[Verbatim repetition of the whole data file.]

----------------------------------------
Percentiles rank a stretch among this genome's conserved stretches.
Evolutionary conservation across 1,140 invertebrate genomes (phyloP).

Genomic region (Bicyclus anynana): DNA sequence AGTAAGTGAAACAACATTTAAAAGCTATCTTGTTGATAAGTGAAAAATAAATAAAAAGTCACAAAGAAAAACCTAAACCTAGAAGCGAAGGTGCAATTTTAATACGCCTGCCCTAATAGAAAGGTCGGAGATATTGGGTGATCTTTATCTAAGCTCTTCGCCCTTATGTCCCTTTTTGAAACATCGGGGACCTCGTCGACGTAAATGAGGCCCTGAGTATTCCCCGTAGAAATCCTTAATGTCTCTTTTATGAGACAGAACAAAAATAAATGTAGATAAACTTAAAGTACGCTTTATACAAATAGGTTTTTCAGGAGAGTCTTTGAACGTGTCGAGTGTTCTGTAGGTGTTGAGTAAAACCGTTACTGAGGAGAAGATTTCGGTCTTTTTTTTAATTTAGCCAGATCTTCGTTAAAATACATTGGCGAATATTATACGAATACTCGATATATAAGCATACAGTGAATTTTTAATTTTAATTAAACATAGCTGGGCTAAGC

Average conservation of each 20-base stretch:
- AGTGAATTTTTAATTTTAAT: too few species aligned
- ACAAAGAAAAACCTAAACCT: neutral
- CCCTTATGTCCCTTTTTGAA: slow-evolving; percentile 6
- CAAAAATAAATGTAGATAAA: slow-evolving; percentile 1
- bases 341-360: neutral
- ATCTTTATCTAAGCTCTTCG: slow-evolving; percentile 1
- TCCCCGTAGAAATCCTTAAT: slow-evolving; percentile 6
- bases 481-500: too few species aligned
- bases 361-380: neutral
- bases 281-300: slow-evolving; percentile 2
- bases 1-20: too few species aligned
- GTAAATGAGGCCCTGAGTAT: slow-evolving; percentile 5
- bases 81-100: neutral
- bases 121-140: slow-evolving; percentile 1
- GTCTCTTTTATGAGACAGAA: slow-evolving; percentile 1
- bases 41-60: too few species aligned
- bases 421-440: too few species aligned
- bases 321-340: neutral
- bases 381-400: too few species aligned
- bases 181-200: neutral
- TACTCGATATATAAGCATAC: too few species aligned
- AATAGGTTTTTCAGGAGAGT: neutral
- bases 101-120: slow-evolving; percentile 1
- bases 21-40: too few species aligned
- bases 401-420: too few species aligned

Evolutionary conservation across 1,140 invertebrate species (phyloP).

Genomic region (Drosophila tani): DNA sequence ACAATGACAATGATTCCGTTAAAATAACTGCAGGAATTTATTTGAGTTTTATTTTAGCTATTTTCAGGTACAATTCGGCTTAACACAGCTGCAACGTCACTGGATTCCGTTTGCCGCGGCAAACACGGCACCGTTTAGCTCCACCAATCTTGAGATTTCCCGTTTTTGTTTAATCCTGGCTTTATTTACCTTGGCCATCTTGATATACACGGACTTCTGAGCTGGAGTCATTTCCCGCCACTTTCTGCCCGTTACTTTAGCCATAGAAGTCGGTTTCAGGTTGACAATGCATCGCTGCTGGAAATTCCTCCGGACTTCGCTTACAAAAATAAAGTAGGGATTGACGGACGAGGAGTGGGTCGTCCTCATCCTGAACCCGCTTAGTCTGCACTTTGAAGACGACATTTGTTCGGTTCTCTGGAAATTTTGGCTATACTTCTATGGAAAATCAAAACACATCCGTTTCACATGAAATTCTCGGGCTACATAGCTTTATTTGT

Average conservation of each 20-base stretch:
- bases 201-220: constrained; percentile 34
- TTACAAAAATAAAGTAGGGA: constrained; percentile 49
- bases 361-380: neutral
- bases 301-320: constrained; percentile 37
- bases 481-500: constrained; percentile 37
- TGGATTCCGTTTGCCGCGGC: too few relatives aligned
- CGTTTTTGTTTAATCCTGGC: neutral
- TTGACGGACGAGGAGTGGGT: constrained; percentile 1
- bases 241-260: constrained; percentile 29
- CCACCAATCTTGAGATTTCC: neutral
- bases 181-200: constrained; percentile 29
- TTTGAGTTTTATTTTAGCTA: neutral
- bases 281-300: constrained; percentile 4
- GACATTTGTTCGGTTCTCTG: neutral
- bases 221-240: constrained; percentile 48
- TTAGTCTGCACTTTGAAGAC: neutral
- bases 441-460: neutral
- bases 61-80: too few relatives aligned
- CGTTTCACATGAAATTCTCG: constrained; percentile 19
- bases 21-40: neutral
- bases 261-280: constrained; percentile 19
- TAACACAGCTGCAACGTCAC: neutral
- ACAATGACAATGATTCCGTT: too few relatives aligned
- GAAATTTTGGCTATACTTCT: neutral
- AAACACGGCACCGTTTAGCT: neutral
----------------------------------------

Percentiles rank a stretch among this genome's conserved stretches.
Evolutionary conservation across 1,140 invertebrate genomes (phyloP).

Genomic region (Bicyclus anynana): DNA sequence AGTAAGTGAAACAACATTTAAAAGCTATCTTGTTGATAAGTGAAAAATAAATAAAAAGTCACAAAGAAAAACCTAAACCTAGAAGCGAAGGTGCAATTTTAATACGCCTGCCCTAATAGAAAGGTCGGAGATATTGGGTGATCTTTATCTAAGCTCTTCGCCCTTATGTCCCTTTTTGAAACATCGGGGACCTCGTCGACGTAAATGAGGCCCTGAGTATTCCCCGTAGAAATCCTTAATGTCTCTTTTATGAGACAGAACAAAAATAAATGTAGATAAACTTAAAGTACGCTTTATACAAATAGGTTTTTCAGGAGAGTCTTTGAACGTGTCGAGTGTTCTGTAGGTGTTGAGTAAAACCGTTACTGAGGAGAAGATTTCGGTCTTTTTTTTAATTTAGCCAGATCTTCGTTAAAATACATTGGCGAATATTATACGAATACTCGATATATAAGCATACAGTGAATTTTTAATTTTAATTAAACATAGCTGGGCTAAGC

Average conservation of each 20-base stretch:
- AGTGAATTTTTAATTTTAAT: too few species aligned
- ACAAAGAAAAACCTAAACCT: neutral
- CCCTTATGTCCCTTTTTGAA: slow-evolving; percentile 6
- CAAAAATAAATGTAGATAAA: slow-evolving; percentile 1
- bases 341-360: neutral
- ATCTTTATCTAAGCTCTTCG: slow-evolving; percentile 1
- TCCCCGTAGAAATCCTTAAT: slow-evolving; percentile 6
- bases 481-500: too few species aligned
- bases 361-380: neutral
- bases 281-300: slow-evolving; percentile 2
- bases 1-20: too few species aligned
- GTAAATGAGGCCCTGAGTAT: slow-evolving; percentile 5
- bases 81-100: neutral
- bases 121-140: slow-evolving; percentile 1
- GTCTCTTTTATGAGACAGAA: slow-evolving; percentile 1
- bases 41-60: too few species aligned
- bases 421-440: too few species aligned
- bases 321-340: neutral
- bases 381-400: too few species aligned
- bases 181-200: neutral
- TACTCGATATATAAGCATAC: too few species aligned
- AATAGGTTTTTCAGGAGAGT: neutral
- bases 101-120: slow-evolving; percentile 1
- bases 21-40: too few species aligned
- bases 401-420: too few species aligned

Evolutionary conservation across 1,140 invertebrate species (phyloP).

Genomic region (Drosophila tani): DNA sequence ACAATGACAATGATTCCGTTAAAATAACTGCAGGAATTTATTTGAGTTTTATTTTAGCTATTTTCAGGTACAATTCGGCTTAACACAGCTGCAACGTCACTGGATTCCGTTTGCCGCGGCAAACACGGCACCGTTTAGCTCCACCAATCTTGAGATTTCCCGTTTTTGTTTAATCCTGGCTTTATTTACCTTGGCCATCTTGATATACACGGACTTCTGAGCTGGAGTCATTTCCCGCCACTTTCTGCCCGTTACTTTAGCCATAGAAGTCGGTTTCAGGTTGACAATGCATCGCTGCTGGAAATTCCTCCGGACTTCGCTTACAAAAATAAAGTAGGGATTGACGGACGAGGAGTGGGTCGTCCTCATCCTGAACCCGCTTAGTCTGCACTTTGAAGACGACATTTGTTCGGTTCTCTGGAAATTTTGGCTATACTTCTATGGAAAATCAAAACACATCCGTTTCACATGAAATTCTCGGGCTACATAGCTTTATTTGT

Average conservation of each 20-base stretch:
- bases 201-220: constrained; percentile 34
- TTACAAAAATAAAGTAGGGA: constrained; percentile 49
- bases 361-380: neutral
- bases 301-320: constrained; percentile 37
- bases 481-500: constrained; percentile 37
- TGGATTCCGTTTGCCGCGGC: too few relatives aligned
- CGTTTTTGTTTAATCCTGGC: neutral
- TTGACGGACGAGGAGTGGGT: constrained; percentile 1
- bases 241-260: constrained; percentile 29
- CCACCAATCTTGAGATTTCC: neutral
- bases 181-200: constrained; percentile 29
- TTTGAGTTTTATTTTAGCTA: neutral
- bases 281-300: constrained; percentile 4
- GACATTTGTTCGGTTCTCTG: neutral
- bases 221-240: constrained; percentile 48
- TTAGTCTGCACTTTGAAGAC: neutral
- bases 441-460: neutral
- bases 61-80: too few relatives aligned
- CGTTTCACATGAAATTCTCG: constrained; percentile 19
- bases 21-40: neutral
- bases 261-280: constrained; percentile 19
- TAACACAGCTGCAACGTCAC: neutral
- ACAATGACAATGATTCCGTT: too few relatives aligned
- GAAATTTTGGCTATACTTCT: neutral
- AAACACGGCACCGTTTAGCT: neutral